2 Matching Annotations
  1. Aug 2017
    1. How do we confront the classrooms we learned in, our own expectations for education, learners’ acquiescence to (and seeming satisfaction with) instructor power, and re-model an education that enlists agency, decolonizes instructional practices, and also somehow meets the needs of the institution?

      This is a strong framing of the conundrum of the teacher at so many different levels. I'm going to use this (and cite you and this blog) in a Prof. Dev. I'm doing next week. Teaching tends to return to its ranks those who played the game so well to begin with. (That's what they think they "can" do because that's what they were best at. ) Thus, like the symbol of the ouroboros, the system creates clear boundaries as to who can succeed inside and who will never gain access. However, the system will, as the symbol suggests, eat itself, until it becomes so small and convoluted that it ceases to exist (he waxed, poetically). Thank you.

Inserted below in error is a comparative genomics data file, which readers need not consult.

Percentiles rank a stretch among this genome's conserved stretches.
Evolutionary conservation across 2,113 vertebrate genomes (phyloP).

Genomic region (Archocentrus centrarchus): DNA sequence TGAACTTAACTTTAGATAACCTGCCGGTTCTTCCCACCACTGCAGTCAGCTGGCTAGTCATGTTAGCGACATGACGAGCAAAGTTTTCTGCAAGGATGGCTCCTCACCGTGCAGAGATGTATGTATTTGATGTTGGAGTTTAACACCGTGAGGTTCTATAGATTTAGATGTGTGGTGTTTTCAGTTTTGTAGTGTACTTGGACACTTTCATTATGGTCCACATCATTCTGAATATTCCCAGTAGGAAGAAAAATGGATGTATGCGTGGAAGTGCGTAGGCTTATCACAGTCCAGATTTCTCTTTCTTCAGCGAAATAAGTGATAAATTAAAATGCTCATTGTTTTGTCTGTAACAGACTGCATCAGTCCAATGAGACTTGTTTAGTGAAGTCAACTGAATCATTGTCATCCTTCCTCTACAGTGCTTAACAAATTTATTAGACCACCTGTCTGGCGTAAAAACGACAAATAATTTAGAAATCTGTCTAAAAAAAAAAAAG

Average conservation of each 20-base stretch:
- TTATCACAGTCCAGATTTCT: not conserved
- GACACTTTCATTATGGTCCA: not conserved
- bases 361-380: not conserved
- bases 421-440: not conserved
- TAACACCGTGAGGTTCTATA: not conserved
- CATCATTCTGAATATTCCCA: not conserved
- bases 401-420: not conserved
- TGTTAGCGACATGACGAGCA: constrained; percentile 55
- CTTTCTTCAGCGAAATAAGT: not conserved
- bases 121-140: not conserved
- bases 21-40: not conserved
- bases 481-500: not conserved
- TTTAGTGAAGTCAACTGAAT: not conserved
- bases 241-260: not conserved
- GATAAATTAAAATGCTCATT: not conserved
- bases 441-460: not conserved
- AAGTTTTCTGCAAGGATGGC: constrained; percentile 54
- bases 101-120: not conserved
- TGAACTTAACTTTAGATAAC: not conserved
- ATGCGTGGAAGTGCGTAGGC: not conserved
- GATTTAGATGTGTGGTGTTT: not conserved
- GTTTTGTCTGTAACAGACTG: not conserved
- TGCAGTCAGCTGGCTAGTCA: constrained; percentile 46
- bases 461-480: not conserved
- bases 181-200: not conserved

2. May 2015
    1. Eternal Return

      The concept of eternal return has a chequered history through philosophy and culture, but Alasdair Roberts is invoking the particular use of the term by the religious historian Mircea Eliade. The Wikipedia entry) says that Eliade's eternal return is "a belief, expressed... in religious behaviour, in the ability to return to the mythical age, to become contemporary with the events described in one's myths".

      Thus, through the medium of song, we are taken back to become contemporary with, among other things, the Crusades and the falls of Jericho and of Babylon.

      From Alasdair's interview by Tyler Wilcox in 2009:

      the first song in some ways explores the idea of “eternal return” – I was reading Mircea Eliade on the subject, and Nietzsche obviously wrote about it – I became obsessed with the idea and the various ways in which it could be configured. There’s obviously the classic image of the ouroboros serpent… but I was also think about it in terms of the myth of progress – when what we think of as progress is actually destruction. Like Kekulé’s ring, Benzene. And the fact that I personally constantly return to Song as a form of “expression” or creation rather than, say, improvisation or composition.